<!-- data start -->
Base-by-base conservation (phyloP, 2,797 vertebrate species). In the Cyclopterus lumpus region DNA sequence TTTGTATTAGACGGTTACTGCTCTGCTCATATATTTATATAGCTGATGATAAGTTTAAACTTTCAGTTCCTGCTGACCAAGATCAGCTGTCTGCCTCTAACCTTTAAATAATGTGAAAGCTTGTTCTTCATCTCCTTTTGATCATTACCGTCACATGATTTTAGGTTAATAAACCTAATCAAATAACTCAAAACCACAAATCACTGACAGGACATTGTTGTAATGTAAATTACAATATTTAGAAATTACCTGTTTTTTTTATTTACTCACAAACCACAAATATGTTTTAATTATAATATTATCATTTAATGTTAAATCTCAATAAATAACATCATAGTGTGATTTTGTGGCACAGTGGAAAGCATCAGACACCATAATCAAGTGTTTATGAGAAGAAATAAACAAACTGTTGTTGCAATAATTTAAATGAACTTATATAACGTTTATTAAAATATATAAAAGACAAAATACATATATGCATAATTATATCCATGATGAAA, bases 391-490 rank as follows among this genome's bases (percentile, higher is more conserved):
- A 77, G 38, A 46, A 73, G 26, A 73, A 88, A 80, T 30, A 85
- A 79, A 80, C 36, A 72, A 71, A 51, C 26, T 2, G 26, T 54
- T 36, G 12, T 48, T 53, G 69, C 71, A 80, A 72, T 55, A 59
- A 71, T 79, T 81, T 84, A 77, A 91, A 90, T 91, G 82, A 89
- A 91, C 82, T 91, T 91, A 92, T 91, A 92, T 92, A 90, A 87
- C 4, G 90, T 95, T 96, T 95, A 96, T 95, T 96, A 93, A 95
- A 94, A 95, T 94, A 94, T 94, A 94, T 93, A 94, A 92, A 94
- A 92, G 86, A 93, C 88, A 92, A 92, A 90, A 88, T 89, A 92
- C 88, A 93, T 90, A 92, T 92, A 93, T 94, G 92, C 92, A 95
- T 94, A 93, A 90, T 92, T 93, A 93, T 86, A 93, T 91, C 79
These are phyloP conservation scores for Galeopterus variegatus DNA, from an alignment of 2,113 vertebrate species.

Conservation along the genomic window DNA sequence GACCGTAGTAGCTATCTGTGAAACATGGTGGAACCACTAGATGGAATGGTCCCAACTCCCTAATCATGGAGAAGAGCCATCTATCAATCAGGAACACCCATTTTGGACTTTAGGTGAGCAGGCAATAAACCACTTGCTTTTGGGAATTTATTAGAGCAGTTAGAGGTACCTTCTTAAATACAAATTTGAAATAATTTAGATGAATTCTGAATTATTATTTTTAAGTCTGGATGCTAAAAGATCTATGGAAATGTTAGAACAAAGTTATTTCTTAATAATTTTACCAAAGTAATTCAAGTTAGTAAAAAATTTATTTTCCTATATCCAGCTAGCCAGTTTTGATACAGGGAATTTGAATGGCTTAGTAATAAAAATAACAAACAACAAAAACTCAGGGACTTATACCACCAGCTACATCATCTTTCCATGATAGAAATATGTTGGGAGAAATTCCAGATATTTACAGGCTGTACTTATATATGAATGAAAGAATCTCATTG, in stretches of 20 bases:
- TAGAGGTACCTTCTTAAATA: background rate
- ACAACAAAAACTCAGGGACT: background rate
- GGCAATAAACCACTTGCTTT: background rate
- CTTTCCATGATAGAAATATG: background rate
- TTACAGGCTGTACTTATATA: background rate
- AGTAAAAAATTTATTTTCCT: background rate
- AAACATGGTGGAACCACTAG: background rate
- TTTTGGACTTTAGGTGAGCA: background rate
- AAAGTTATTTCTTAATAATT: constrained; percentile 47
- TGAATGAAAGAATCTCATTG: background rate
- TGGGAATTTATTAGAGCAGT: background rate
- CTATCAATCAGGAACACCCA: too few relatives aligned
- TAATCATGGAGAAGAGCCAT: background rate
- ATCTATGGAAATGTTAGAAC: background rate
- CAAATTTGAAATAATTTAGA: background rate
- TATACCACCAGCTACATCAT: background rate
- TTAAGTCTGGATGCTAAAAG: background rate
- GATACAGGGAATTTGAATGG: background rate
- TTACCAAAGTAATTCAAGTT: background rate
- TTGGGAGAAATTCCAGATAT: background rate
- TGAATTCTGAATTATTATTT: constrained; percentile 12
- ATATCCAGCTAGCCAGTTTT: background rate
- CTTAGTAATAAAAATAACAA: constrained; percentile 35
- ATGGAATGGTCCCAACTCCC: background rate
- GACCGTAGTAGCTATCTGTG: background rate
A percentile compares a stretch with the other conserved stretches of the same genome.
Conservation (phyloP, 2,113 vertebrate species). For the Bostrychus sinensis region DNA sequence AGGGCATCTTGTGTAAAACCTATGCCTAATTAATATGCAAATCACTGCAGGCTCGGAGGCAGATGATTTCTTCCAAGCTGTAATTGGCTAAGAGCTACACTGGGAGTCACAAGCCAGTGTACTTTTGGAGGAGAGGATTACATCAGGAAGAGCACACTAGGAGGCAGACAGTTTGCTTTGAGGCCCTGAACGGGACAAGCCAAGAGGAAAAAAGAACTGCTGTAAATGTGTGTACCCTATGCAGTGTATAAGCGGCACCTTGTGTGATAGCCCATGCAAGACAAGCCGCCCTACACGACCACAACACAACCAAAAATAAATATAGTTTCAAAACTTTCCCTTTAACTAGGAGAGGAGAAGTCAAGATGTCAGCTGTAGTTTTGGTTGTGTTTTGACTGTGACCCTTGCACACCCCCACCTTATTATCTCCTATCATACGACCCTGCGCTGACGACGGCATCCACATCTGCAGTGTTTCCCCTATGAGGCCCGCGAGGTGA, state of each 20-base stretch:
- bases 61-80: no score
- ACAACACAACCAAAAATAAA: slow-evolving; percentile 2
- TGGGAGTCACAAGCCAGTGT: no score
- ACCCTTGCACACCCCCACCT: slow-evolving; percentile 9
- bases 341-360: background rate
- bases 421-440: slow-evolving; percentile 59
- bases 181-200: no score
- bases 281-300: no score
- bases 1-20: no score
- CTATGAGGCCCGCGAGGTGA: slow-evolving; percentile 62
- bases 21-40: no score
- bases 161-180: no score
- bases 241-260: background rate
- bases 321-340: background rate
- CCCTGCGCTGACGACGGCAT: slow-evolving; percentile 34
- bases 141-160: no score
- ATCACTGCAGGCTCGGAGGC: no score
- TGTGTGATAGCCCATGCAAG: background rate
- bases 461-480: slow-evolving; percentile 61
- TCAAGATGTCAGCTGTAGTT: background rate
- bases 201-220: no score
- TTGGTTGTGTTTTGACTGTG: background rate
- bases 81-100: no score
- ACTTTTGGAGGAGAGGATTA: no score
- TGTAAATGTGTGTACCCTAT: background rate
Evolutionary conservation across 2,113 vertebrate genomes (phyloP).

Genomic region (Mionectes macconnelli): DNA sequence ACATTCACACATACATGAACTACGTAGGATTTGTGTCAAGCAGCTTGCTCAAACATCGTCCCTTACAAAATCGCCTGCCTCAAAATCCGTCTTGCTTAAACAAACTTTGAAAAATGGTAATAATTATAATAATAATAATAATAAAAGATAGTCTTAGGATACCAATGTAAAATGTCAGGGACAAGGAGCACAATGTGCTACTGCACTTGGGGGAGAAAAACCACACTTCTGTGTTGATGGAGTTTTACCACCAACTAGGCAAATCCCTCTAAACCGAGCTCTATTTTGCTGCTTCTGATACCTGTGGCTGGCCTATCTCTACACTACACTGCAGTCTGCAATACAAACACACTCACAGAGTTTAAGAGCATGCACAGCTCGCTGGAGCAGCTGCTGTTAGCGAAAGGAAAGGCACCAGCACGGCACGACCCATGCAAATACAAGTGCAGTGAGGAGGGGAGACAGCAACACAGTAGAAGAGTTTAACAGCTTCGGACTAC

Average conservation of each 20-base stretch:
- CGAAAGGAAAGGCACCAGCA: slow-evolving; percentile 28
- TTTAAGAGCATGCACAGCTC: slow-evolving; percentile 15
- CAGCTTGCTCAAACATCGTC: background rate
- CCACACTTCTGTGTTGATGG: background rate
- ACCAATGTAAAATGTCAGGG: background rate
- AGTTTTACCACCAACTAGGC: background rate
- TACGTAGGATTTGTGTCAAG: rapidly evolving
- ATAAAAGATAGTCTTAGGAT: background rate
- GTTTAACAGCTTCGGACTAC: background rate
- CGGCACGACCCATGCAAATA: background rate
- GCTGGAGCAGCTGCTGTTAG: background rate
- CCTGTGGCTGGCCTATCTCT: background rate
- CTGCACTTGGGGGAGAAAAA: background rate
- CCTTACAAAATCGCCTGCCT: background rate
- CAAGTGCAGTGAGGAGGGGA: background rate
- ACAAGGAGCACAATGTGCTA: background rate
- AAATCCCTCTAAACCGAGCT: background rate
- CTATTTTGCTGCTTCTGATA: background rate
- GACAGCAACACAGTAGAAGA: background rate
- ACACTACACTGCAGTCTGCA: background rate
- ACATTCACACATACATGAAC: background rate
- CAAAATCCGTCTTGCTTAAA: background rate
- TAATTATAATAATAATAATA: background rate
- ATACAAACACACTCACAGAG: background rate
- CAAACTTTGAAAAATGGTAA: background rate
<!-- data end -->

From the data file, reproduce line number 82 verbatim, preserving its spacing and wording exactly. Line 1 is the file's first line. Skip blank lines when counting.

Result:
- CCTTACAAAATCGCCTGCCT: background rate